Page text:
Navigating the adoption process can prove to be a taxing emotional journey for the child, biological parents and adopting parents. It may also be a strenuous legal affair. The surrender and revocation aspects of parental rights that arise during the adoption process are often overlooked. Voluntary surrender of parental rights, specifically, can be a complicated topic when it comes to adoption proceedings. Laws are ever changing and vary greatly from state to state. The revocation of the written voluntary surrender embodies a significant change in the Georgia adoption law, which this article will address.
There were changes in the Georgia adoption law which shortened the period the biological parents had to revoke their surrender of rights as a parent, from ten days to just four. The period for revocation of parental rights begins the day after the execution of a surrender. For example, if a surrender was made on a Monday, the four day period for revocation of that surrender would begin on Tuesday. If the final day of the 4-day period lands on a Saturday, Sunday, or legal holiday, the actual final day of the revocation period would then be shifted to the next business day. As before, the right to revoke a surrender is unconditional during the four day revocation period. After the revocation period expires, the surrender cannot be revoked.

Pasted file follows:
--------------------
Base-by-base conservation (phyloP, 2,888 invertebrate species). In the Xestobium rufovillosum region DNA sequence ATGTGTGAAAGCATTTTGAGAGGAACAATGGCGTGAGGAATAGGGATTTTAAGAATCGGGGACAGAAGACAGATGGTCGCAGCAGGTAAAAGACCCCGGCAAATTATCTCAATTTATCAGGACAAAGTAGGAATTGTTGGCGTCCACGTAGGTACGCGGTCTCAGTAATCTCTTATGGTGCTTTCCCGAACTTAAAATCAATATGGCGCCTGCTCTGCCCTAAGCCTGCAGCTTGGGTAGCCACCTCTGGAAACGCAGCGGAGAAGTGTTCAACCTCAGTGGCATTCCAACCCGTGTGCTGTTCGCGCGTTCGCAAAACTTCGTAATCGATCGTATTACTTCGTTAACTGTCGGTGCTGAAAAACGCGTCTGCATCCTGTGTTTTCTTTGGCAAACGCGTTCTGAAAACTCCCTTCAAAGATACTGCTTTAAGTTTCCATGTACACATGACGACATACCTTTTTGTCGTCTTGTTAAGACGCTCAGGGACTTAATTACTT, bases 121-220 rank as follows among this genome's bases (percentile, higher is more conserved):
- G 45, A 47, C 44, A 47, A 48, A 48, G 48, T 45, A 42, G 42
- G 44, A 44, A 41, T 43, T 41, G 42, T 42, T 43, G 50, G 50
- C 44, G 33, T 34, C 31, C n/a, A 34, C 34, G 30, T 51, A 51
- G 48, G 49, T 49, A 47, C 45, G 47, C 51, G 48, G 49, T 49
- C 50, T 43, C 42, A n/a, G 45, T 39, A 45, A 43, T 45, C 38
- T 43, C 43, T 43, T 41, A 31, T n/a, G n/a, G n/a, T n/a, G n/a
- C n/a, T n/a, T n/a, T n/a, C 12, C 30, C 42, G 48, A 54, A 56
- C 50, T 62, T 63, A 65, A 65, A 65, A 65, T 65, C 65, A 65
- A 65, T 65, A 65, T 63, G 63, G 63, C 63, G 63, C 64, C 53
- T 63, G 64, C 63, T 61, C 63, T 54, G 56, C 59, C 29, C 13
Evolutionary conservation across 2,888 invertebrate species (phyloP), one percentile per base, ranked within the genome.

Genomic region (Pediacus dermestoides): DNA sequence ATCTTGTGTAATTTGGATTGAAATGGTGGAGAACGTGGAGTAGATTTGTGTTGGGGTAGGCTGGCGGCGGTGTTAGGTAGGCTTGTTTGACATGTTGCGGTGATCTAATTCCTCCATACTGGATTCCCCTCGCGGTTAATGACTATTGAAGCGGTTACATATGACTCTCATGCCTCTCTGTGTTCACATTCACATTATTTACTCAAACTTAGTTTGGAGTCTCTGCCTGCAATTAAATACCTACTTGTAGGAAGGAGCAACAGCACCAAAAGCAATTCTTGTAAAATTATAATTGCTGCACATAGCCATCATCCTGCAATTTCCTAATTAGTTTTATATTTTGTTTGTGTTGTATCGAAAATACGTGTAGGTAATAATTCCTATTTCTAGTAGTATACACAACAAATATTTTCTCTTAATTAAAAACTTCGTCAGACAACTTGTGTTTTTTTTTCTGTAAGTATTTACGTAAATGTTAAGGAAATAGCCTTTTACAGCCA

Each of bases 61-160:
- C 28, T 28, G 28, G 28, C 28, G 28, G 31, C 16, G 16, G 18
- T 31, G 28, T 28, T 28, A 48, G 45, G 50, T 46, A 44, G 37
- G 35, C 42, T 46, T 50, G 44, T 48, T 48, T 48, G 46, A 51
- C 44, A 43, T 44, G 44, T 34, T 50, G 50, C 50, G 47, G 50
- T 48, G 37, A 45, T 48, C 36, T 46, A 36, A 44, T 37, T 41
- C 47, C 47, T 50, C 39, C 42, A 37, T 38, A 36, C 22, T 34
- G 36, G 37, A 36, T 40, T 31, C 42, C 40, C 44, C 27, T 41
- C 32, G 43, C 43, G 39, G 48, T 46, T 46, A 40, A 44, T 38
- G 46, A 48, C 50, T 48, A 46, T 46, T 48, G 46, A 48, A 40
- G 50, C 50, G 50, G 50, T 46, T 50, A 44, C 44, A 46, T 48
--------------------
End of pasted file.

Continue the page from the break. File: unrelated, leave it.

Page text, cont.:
The means by which a revocation can occur have also seen some slight changes. All submissions must be handwritten and turned in either by hand, statutory overnight delivery, or registered mail. A notice to revoke a surrender made using certified mail cannot be accepted, as this form of delivery is not authorized in the state of Georgia. This issue is widely overlooked by attorneys and judges, as they are unaware that adoption cases are not covered by the Civil Practice Act. The latest adjustments to this legislature have created some deadlines with regards to when a revocation must be submitted. If the period comes down to the fourth and final day, all surrender forms must be submitted in person by 5:00pm eastern daylight time. The individual seeking to revoke must either deliver the notice in person, or obtain proof of the date the revocation notice is tendered to either the USPS through the use of registered mail or the courier who provides the statutory overnight delivery service. The burden is on the individual revoking the surrender to prove it was done in a timely manner.
Under the new guidelines, if the revocation period expires without reversing the decision to surrender rights, there is a new clause stating that the mother of the child is not legally permitted to sign a voluntary acknowledgement establishing paternity. In the past, a voluntary acknowledgement was commonly used to acknowledge a child’s father and created grounds for reversing the placement of a child with adoptive parents. The acknowledged biological paternal figure could then claim legal custody. This change prevents the biological mother attempting to work through the biological father to prevent an adoption placement after the revocation period expired.
For more information regarding recent changes to the revocation of surrendered parental rights, please contact the Campbell Law Practice LLC at (404) 981-5257.